Bangladesh takes steps to improve air quality

On Jan. 30, the capital Dhaka was ranked on the Air Quality Index (AQI) as having the worst air pollution in the world. (AP)
Updated 08 February 2018
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Bangladesh takes steps to improve air quality

DHAKA: Bangladesh’s government is taking a number of initiatives to improve the country’s air quality.
On Jan. 30, the capital Dhaka was ranked on the Air Quality Index (AQI) as having the worst air pollution in the world.
“We’re planning a number of initiatives to upgrade the AQI of the city,” Dr. Monjurul Hannan of the Department of Environment told Arab News.
Brick kilns in Dhaka’s vicinity are “responsible for 52 percent of the pollution” in the area, and the government is urging owners of these kilns to “use efficient and sustainable energy,” he said.
“Around 60 percent of the brick kilns have switched to efficient energy sources. We’re monitoring them closely so the rest will do the same. We’re also discouraging unregistered brick kilns from operating in the area.”
Over the years, air quality in Bangladesh has declined at an alarming rate, particularly during winter. The AQI’s real-time map shows that Dhaka’s air quality is “extremely unhealthy.”
The US Environmental Protection Agency (EPA) developed the AQI, which is divided into six categories indicating levels of concern over health.
A value of more than 300 represents hazardous air quality, and below 50 indicates that it is good. Dhaka consistently ranks between 301 and 500.
“Dhaka is one of most populated and polluted cities in the world, and it’s becoming more polluted every day,” Dr. Atik Rahman, a renowned environmentalist and 2007 Nobel Peace Prize laureate, told Arab News.
“Numerous brick kilns around the city are producing huge levels of dust and smoke. Garment and leather factories in and around the city, and other industries on the outskirts, are also adding to the level of pollution,” said Rahman, who is executive director of the Bangladesh Center for Advanced Studies.
“In addition, we have many high-rise buildings under construction, and these construction sites are seriously adding to air pollution.”
Hannan said: “Dhaka faces the highest level of air pollution during winter, since we don’t get much rain then.”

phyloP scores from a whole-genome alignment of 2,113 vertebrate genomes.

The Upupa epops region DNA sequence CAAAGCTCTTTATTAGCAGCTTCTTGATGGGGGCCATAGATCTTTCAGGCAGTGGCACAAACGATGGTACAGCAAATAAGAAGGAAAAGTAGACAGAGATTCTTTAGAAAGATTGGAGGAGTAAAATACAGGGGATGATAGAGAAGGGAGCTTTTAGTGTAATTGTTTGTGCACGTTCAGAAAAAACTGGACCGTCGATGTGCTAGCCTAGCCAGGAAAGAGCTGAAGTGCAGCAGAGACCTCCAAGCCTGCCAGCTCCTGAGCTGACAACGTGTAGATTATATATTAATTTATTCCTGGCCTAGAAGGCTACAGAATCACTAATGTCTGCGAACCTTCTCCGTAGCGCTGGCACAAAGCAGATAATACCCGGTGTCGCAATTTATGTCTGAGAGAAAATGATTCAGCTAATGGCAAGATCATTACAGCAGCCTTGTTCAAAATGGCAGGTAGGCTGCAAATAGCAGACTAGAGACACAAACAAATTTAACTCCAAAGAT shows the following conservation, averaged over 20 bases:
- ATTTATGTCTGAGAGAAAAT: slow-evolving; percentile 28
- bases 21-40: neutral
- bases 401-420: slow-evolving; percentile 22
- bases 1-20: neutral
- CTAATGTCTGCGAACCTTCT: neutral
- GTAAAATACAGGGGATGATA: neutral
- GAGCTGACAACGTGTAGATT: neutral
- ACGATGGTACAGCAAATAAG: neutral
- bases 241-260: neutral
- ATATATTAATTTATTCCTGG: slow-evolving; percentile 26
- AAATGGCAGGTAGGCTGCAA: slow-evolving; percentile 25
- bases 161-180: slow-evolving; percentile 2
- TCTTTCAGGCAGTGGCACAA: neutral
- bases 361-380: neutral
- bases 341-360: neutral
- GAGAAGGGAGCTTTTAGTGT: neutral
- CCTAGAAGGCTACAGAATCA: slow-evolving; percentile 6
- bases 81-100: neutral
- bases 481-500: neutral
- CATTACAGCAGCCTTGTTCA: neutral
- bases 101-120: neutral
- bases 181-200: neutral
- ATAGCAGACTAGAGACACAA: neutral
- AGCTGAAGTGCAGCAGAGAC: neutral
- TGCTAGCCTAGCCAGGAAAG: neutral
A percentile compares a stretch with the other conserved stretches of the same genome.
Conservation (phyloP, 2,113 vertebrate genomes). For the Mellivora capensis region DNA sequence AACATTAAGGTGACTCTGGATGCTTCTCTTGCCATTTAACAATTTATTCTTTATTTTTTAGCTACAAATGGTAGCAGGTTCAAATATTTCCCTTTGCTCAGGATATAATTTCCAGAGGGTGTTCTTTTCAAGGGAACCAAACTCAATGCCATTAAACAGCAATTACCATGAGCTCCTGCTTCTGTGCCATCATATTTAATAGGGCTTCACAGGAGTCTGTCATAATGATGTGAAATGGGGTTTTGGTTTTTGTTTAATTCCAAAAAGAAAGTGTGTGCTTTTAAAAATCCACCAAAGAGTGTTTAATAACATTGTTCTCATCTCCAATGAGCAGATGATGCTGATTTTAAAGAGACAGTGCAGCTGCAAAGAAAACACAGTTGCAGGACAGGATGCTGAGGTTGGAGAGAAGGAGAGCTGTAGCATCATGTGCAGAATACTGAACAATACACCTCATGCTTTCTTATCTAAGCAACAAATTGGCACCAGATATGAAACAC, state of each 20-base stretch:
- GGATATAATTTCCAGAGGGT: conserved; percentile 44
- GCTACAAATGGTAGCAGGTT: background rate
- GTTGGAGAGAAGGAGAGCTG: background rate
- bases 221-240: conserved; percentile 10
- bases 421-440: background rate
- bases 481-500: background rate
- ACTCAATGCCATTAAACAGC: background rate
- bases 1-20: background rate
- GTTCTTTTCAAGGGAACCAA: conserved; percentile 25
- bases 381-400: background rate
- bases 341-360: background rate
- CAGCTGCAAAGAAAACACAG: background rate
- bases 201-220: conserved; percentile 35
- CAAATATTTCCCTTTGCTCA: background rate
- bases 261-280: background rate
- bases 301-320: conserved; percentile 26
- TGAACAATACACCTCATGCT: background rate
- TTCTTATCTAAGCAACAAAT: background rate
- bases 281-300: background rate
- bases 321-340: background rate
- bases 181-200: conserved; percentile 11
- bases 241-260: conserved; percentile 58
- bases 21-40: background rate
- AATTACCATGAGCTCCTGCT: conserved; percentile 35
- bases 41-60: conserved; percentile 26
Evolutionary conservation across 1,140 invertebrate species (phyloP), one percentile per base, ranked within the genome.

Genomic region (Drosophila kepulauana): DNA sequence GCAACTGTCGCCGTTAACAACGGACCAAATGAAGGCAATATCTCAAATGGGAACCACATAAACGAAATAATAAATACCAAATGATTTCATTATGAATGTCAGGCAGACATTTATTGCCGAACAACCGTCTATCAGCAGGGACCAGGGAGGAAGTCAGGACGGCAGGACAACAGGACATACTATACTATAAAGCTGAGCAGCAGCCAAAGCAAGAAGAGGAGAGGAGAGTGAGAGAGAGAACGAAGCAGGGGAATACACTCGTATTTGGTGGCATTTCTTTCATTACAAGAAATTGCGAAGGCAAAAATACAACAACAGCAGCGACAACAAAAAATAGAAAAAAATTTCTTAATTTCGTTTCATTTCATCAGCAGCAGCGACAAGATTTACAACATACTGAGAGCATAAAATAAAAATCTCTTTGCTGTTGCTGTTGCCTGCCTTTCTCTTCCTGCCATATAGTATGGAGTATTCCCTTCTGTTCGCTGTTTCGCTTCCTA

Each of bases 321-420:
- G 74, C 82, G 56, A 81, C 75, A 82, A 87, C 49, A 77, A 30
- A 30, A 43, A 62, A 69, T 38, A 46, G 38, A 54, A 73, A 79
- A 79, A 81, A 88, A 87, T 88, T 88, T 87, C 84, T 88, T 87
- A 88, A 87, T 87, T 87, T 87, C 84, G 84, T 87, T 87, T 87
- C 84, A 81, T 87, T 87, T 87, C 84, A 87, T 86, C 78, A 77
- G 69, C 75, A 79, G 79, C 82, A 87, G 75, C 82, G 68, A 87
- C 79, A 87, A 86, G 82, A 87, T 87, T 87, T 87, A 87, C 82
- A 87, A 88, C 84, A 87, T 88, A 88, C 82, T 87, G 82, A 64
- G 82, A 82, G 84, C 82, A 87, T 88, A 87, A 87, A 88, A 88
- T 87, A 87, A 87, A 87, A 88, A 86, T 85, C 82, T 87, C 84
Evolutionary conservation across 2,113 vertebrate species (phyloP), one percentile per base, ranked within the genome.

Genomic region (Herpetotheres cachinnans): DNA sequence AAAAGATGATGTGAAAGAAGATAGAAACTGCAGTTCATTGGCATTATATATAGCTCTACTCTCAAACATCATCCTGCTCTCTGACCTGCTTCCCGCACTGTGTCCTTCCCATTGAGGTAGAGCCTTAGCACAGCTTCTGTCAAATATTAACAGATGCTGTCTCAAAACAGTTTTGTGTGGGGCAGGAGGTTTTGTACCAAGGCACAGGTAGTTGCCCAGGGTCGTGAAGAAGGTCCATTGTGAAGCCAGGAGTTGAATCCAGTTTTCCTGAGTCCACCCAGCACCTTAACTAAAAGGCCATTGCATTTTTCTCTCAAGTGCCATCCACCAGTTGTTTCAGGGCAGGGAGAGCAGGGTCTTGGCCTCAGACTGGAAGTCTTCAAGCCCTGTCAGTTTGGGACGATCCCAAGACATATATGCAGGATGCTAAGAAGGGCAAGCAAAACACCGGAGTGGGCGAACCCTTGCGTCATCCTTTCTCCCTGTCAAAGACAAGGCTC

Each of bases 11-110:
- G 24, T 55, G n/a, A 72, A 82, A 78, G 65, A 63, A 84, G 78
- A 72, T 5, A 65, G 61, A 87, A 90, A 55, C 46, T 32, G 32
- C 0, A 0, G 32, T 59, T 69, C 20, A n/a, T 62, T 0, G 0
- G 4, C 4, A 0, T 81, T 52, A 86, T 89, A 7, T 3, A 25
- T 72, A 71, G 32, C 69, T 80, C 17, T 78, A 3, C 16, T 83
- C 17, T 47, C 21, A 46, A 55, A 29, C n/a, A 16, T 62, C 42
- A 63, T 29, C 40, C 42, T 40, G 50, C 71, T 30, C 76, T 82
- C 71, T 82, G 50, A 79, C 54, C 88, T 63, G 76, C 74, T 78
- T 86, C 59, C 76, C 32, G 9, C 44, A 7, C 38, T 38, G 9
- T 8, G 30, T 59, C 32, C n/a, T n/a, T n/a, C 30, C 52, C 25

He added: “Under-construction buildings and roads are adding more dust to the environment, making the situation even worse.
“Private construction operators must strictly maintain the (government’s) building code and carry material more carefully so as to avoid more dust.”
Five of the top 10 causes of death in Bangladesh are related to air pollution, according to the World Health Organization (WHO).
Rahman said: “At present, the people of Dhaka are suffering from respiratory problems and various lung-related diseases due to inhaling polluted air every day.”
He added: “We need to decrease the population pressure on this city, otherwise there will be no sustainable solution to this air pollution.
“We also need to improve the urban traffic system and make it more efficient, as traffic jams result in burning fuel inefficiently, adding more and more particulate matter 2.5 in the air, which is highly injurious to health when inhaled.”


Philippines’ Duterte loses patience, orders trash shipped back Canada

Updated 22 May 2019
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Philippines’ Duterte loses patience, orders trash shipped back Canada

  • Canada says the waste, exported to the Philippines between 2013 and 2014, was a commercial transaction not backed by the Canadian government
  • Canada has since offered to take the rubbish back

MANILA: President Rodrigo Duterte has ordered his government to hire a private shipping company to send 69 containers of garbage back to Canada and leave them within its territorial waters if it refuses to accept the trash, his spokesman said on Wednesday.
“The Philippines as an independent sovereign nation must not be treated as trash by other foreign nation,” Presidential Spokesman Salvador Panelo told a media briefing.
Canada says the waste, exported to the Philippines between 2013 and 2014, was a commercial transaction not backed by the Canadian government.
Canada has since offered to take the rubbish back and the two countries are in the process of arranging the transfer.
But Canada missed a May 15 deadline set by Manila to take back the shipment, prompting the Philippines to withdraw top diplomats from Canada last week.
“Obviously, Canada is not taking this issue nor our country seriously. The Filipino people are gravely insulted about Canada treating this country as a dump site,” Panelo said.
The Canadian embassy in Manila did not immediately respond to a request for comment.
The Philippines has made several diplomatic protests to Canada since a 2016 court ruling that the garbage be returned.
The consignments were labelled as containing plastics to be recycled in the Philippines but were filled with a variety of rubbish including diapers, newspapers and water bottles.
The issue is not the only one to strain ties between the two countries.
Last year, Duterte ordered the military to cancel a $233 million deal to buy 16 helicopters from Canada, after Ottawa expressed concern they could be used to fight rebels.